Gonsalves said he never sent his own survey back because he didn’t have enough information to make a decision.

Cushing addressed what he called the notion of a cheaper option, saying, “I don’t think it’s out there.”

Gonsalves called himself a “pennies guy,” and later also a “many voices kind of guy,” looking towards an economical option, and also one that can accommodate the curiosity of those interested in exploring the VFW site.

“I think people are not giving the residents enough credit,” said Chairman Jody Dickerson. “Personally, I think we should go forward with this and let the voters take care of it … let them decide. I think it’s time to move forward. We have to market this and go from there.”

Planning Board Chairman Bob Lane told selectmen he thought a vote to move forward with Option 3A would result in a bitterly divided town.

Some residents spoke out against moving forward without exploring a VFW site option as well, and Raymond explained as best as he could that the committee early on had already presented a ‘new build’ option, and only the building property would be changing – costs would remain relatively the same.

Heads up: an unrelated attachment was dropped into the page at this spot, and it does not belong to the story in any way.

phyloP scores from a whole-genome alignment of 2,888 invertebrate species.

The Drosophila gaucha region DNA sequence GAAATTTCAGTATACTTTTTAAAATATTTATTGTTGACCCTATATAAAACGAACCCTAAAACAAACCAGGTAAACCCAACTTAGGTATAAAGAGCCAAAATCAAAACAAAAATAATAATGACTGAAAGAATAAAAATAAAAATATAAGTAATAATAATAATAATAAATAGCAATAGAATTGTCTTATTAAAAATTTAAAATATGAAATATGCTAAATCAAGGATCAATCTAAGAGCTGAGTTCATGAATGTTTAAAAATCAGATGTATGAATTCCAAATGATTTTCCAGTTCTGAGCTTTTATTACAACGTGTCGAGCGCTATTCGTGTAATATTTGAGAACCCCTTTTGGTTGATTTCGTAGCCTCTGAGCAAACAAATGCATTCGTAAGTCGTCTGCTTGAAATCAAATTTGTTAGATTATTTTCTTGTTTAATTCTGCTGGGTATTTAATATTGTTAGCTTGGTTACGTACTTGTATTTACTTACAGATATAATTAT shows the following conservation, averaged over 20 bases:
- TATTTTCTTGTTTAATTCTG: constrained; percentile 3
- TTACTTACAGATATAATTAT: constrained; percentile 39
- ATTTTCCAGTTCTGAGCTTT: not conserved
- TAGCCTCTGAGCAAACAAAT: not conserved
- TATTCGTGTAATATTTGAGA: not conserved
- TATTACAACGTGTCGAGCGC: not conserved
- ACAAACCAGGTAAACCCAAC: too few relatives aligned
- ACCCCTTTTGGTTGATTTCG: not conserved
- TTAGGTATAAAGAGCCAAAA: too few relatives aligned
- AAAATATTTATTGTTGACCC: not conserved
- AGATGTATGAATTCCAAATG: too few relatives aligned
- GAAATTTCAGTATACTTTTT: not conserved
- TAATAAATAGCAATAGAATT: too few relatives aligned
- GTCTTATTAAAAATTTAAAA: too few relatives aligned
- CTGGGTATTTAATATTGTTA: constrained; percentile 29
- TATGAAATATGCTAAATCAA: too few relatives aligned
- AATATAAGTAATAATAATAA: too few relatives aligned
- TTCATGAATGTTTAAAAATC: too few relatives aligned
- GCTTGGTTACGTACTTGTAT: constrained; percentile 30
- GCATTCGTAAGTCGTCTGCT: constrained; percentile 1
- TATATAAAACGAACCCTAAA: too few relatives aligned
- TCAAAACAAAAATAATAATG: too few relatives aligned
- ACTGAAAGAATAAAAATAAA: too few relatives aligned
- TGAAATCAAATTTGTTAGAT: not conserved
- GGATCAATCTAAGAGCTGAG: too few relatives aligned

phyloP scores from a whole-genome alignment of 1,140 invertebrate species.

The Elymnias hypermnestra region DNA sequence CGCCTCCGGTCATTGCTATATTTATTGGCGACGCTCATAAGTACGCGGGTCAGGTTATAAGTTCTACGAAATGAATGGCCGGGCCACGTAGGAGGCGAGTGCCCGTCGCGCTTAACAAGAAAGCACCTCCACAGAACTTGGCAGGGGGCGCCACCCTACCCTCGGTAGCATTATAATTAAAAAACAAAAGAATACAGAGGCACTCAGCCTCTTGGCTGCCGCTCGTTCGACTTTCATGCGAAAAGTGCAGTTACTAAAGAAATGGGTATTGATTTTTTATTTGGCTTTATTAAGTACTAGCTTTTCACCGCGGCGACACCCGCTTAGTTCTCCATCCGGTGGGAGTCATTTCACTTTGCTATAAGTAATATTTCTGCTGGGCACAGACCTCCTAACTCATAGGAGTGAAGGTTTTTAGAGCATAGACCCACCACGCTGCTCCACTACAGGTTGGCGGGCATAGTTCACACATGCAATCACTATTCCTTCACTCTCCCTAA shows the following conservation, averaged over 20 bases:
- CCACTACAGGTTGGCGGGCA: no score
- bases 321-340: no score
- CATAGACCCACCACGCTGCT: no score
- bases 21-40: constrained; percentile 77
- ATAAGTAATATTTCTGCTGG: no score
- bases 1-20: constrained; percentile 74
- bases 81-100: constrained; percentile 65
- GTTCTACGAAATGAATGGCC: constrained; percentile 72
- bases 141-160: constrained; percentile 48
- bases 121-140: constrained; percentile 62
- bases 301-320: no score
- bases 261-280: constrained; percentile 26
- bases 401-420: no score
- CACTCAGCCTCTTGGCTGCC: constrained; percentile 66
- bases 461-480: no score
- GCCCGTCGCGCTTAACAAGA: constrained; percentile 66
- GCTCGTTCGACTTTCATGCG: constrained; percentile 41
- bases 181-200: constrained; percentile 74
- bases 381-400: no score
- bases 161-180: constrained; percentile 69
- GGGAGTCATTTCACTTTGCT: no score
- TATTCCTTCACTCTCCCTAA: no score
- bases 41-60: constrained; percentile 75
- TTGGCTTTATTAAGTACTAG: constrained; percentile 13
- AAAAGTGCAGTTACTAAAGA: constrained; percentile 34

Discussion heated up between Gonsalves and Dickerson after Gonsalves said he thought the town had let the Town House crumble for long enough without taking action, to which Dickerson took offense. Gonsalves asked, since we’ve waited this long, what’s the big deal in waiting a little more for a VFW site option?

Dickerson said that was why the town formed a facilities department, and all the while the school had an addition added, among other large-scale projects.

“You’re entitled to your own opinion, but you’re not entitled to your own facts,” said Dickerson to Gonsalves.

Minard “begged” the selectmen not to go ahead with Option 3A, warning them that the issue will fail on the Town Meeting floor.

“I’m tiring of the process, I guess,” said Cushing. “It’s wearing me down.” He added, “We’re at a point that we’ve gotta do something. I’ll agree with Steve…. I’m willing to give it a second look at a new building.”